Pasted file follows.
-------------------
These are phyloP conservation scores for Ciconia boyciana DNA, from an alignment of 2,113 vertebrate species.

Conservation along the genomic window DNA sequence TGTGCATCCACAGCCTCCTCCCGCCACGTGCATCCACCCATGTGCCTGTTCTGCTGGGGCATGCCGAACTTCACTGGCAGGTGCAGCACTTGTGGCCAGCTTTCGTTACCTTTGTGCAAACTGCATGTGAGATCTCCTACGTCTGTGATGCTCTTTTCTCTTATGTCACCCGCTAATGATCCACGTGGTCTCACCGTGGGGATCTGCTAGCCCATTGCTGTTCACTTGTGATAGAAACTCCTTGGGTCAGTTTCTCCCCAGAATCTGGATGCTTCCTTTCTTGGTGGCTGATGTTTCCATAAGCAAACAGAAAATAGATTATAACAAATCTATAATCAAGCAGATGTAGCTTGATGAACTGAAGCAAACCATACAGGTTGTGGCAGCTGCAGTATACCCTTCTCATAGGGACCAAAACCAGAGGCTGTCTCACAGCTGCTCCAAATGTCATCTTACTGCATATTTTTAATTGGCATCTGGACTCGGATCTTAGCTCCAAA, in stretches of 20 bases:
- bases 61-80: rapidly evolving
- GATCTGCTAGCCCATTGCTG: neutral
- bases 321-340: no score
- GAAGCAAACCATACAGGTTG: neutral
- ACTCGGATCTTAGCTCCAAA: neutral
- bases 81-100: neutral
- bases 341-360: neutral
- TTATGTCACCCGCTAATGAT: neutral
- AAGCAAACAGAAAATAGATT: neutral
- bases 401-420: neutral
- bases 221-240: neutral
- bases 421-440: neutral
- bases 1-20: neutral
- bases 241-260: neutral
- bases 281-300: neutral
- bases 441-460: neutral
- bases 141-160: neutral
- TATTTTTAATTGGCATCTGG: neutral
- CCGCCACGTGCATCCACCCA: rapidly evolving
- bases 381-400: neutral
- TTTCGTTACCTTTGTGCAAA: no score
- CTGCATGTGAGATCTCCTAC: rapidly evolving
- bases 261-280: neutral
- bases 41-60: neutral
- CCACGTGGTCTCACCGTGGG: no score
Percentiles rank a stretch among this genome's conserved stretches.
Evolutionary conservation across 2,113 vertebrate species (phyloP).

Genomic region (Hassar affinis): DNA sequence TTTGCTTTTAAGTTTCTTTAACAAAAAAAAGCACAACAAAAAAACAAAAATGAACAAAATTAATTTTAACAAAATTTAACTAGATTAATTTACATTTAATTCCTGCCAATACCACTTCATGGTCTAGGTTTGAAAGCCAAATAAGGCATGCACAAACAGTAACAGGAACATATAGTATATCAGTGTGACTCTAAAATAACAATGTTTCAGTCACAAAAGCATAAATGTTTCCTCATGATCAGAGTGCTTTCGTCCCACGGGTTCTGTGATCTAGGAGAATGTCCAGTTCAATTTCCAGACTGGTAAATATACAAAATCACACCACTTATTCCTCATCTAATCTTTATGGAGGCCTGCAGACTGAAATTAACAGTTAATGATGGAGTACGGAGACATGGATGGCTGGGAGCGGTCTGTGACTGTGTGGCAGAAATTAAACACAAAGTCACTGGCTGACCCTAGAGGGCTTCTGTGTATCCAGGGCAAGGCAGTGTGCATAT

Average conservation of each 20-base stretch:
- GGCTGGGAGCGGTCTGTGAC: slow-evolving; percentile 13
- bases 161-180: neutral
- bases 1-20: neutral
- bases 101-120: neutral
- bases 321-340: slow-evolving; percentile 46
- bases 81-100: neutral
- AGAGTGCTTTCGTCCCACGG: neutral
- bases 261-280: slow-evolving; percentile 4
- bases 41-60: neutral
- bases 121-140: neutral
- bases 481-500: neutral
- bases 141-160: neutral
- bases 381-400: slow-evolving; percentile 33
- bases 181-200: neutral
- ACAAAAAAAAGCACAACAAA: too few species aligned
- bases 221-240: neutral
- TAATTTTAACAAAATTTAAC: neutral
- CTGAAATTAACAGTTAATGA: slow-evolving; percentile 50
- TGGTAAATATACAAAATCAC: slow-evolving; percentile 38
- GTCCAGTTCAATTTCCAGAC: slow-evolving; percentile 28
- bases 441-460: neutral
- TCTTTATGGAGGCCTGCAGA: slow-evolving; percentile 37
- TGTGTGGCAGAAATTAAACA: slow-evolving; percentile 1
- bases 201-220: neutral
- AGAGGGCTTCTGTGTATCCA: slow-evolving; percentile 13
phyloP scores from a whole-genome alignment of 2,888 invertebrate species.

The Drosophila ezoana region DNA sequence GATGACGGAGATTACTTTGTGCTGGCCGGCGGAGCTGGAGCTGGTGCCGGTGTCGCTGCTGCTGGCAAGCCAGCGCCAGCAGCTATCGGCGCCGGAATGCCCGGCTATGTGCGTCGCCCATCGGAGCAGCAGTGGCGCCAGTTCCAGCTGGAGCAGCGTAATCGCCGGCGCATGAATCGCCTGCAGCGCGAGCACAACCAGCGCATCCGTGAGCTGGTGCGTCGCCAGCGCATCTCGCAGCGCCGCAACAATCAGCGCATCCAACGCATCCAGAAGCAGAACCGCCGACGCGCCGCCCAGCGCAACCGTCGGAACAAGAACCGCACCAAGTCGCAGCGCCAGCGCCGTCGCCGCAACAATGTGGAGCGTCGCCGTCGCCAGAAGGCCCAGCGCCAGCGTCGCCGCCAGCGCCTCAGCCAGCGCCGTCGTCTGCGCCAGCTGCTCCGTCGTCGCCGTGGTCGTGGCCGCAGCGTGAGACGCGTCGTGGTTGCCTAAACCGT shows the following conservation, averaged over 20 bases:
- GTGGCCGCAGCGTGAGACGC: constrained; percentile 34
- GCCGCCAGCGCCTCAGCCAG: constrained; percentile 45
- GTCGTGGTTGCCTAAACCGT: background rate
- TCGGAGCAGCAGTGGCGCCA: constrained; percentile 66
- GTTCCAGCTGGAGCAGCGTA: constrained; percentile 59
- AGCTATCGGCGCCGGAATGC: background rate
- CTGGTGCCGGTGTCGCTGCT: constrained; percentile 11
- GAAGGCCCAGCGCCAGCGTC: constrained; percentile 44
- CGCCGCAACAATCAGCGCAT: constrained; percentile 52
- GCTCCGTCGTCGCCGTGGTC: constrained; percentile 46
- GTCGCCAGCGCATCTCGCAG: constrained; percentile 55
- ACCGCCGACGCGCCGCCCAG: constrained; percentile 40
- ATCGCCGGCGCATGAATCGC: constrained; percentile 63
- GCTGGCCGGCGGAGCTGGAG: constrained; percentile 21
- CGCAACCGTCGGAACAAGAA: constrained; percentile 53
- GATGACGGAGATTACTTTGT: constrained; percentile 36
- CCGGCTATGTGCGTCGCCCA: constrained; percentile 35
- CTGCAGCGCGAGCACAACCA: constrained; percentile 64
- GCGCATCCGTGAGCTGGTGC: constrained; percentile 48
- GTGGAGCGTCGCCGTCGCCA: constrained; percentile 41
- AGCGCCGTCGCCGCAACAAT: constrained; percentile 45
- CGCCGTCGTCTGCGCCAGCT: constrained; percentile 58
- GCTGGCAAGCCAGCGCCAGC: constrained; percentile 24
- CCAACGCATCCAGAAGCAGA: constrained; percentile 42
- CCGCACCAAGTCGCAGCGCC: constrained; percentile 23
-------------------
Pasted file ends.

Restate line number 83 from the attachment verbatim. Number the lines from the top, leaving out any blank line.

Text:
- CCGCACCAAGTCGCAGCGCC: constrained; percentile 23